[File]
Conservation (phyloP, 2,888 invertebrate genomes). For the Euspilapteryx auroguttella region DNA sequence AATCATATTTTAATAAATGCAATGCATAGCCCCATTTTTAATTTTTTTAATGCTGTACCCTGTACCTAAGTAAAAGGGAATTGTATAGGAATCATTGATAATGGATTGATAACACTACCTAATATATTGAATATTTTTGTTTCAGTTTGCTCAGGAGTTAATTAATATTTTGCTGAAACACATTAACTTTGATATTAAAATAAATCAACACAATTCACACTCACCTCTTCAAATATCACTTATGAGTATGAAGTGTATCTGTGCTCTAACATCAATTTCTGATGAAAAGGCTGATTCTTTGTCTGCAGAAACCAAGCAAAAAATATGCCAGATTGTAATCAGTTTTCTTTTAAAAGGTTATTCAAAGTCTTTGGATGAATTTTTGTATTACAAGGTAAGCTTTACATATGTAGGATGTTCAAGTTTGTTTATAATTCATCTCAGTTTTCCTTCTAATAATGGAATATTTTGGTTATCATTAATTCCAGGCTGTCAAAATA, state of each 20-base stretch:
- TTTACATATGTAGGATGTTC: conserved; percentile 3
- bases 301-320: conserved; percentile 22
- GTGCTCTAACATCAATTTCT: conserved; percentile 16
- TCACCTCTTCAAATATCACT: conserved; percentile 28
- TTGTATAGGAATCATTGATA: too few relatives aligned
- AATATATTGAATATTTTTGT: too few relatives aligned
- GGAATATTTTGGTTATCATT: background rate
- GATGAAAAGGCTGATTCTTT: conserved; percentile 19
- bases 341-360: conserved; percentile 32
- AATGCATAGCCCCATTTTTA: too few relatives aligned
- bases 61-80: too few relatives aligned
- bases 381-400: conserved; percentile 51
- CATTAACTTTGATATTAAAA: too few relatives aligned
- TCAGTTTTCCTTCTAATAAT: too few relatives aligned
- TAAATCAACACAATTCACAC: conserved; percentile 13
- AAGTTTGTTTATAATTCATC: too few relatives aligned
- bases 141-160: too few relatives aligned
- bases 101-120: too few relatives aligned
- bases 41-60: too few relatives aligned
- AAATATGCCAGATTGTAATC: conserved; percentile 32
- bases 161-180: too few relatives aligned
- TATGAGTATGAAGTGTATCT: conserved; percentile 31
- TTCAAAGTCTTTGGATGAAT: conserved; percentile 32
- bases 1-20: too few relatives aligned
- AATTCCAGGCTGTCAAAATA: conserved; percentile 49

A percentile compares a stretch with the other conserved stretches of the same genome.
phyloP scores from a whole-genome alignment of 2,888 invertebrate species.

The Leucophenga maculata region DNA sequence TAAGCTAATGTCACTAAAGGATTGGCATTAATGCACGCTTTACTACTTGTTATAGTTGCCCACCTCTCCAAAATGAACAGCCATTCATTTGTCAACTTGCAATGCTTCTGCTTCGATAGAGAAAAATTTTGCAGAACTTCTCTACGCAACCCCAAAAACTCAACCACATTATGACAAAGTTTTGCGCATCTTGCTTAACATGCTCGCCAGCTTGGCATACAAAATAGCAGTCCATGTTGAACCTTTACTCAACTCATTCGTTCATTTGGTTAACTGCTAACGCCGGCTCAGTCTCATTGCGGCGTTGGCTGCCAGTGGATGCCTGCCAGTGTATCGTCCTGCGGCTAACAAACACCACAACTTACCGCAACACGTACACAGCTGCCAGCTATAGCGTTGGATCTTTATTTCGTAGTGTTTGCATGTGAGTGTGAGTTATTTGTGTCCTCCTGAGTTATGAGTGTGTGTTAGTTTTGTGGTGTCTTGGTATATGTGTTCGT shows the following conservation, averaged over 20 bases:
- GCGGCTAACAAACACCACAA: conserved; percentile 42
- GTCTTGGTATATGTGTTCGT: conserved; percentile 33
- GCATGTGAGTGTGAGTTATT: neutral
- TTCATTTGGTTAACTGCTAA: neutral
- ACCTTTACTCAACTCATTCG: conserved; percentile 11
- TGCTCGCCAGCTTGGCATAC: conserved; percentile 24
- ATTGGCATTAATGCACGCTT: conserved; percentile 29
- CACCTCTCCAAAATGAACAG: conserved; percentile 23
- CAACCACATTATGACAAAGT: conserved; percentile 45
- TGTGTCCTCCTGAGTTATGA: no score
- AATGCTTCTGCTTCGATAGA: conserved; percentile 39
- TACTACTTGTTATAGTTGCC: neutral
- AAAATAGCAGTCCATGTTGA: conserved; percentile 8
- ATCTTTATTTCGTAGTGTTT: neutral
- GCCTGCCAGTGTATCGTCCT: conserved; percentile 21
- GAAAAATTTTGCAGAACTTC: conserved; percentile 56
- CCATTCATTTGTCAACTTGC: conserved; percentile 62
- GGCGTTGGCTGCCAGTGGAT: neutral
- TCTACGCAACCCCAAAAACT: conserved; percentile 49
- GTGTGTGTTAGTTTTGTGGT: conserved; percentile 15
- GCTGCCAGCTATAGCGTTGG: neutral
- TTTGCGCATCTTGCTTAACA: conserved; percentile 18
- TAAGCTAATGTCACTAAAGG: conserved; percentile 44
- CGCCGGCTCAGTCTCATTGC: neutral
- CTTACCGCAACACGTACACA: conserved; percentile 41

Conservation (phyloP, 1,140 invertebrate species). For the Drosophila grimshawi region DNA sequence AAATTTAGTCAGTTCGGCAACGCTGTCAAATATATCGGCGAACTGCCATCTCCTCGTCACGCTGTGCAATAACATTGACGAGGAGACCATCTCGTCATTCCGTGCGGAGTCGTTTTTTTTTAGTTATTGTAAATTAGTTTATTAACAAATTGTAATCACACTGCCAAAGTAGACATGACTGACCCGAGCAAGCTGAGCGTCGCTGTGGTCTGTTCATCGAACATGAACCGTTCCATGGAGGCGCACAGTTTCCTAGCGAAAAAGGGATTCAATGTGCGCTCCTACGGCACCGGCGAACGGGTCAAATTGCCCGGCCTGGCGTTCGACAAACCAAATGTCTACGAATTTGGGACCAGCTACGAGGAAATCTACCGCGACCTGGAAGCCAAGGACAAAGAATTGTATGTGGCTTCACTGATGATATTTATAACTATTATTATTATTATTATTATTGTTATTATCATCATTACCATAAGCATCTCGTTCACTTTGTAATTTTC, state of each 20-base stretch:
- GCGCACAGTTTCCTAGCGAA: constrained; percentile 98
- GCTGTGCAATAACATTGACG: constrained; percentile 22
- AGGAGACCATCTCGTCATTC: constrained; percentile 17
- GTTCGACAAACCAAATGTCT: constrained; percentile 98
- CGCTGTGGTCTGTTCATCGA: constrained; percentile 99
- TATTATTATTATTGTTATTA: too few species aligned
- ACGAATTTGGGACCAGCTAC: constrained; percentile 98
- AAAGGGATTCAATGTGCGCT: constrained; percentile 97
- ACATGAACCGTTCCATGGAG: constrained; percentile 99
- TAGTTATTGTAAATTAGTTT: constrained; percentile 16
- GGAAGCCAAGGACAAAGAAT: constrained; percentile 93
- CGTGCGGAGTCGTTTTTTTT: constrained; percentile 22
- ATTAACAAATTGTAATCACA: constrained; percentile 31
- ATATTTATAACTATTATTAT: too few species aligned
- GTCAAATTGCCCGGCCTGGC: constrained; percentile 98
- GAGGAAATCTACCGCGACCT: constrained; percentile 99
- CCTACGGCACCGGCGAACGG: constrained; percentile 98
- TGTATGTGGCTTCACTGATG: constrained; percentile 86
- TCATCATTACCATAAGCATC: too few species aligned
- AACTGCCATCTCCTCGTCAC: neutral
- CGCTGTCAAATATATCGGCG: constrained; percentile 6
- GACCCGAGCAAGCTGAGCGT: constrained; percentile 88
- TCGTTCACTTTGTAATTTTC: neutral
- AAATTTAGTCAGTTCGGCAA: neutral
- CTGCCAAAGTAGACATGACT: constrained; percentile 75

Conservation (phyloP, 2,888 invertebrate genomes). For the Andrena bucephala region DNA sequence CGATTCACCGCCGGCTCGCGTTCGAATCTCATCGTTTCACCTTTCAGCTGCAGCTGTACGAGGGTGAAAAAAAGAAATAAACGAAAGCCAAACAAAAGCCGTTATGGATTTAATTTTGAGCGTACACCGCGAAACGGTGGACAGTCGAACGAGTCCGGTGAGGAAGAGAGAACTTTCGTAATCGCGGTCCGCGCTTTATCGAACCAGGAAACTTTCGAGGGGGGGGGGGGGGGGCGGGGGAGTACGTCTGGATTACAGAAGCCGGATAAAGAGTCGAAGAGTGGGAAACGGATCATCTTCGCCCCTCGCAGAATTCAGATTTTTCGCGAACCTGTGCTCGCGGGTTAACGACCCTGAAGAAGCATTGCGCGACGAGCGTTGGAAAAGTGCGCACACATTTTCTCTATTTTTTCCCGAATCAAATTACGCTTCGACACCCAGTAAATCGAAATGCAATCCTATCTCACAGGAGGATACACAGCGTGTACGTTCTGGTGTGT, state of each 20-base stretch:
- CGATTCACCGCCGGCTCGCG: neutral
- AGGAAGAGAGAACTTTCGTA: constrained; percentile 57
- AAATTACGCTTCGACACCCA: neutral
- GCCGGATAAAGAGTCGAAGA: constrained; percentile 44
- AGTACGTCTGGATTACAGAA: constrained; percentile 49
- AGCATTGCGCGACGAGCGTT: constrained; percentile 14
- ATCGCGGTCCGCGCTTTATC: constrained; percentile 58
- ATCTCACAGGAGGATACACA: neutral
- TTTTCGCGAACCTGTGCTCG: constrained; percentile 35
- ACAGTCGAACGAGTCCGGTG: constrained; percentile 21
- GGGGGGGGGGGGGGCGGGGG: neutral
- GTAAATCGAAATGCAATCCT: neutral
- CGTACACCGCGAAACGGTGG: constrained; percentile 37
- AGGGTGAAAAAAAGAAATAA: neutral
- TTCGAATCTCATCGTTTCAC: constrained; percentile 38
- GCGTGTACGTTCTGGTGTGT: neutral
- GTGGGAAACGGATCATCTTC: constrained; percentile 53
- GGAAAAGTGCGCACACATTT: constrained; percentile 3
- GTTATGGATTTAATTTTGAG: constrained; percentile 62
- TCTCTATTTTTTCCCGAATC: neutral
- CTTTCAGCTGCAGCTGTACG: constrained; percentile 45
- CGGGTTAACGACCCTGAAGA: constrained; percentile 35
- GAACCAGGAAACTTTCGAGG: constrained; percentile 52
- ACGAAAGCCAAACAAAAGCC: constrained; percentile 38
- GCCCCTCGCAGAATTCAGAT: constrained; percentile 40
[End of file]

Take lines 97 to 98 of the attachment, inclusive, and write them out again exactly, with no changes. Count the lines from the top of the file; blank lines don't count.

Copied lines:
- GCGTGTACGTTCTGGTGTGT: neutral
- GTGGGAAACGGATCATCTTC: constrained; percentile 53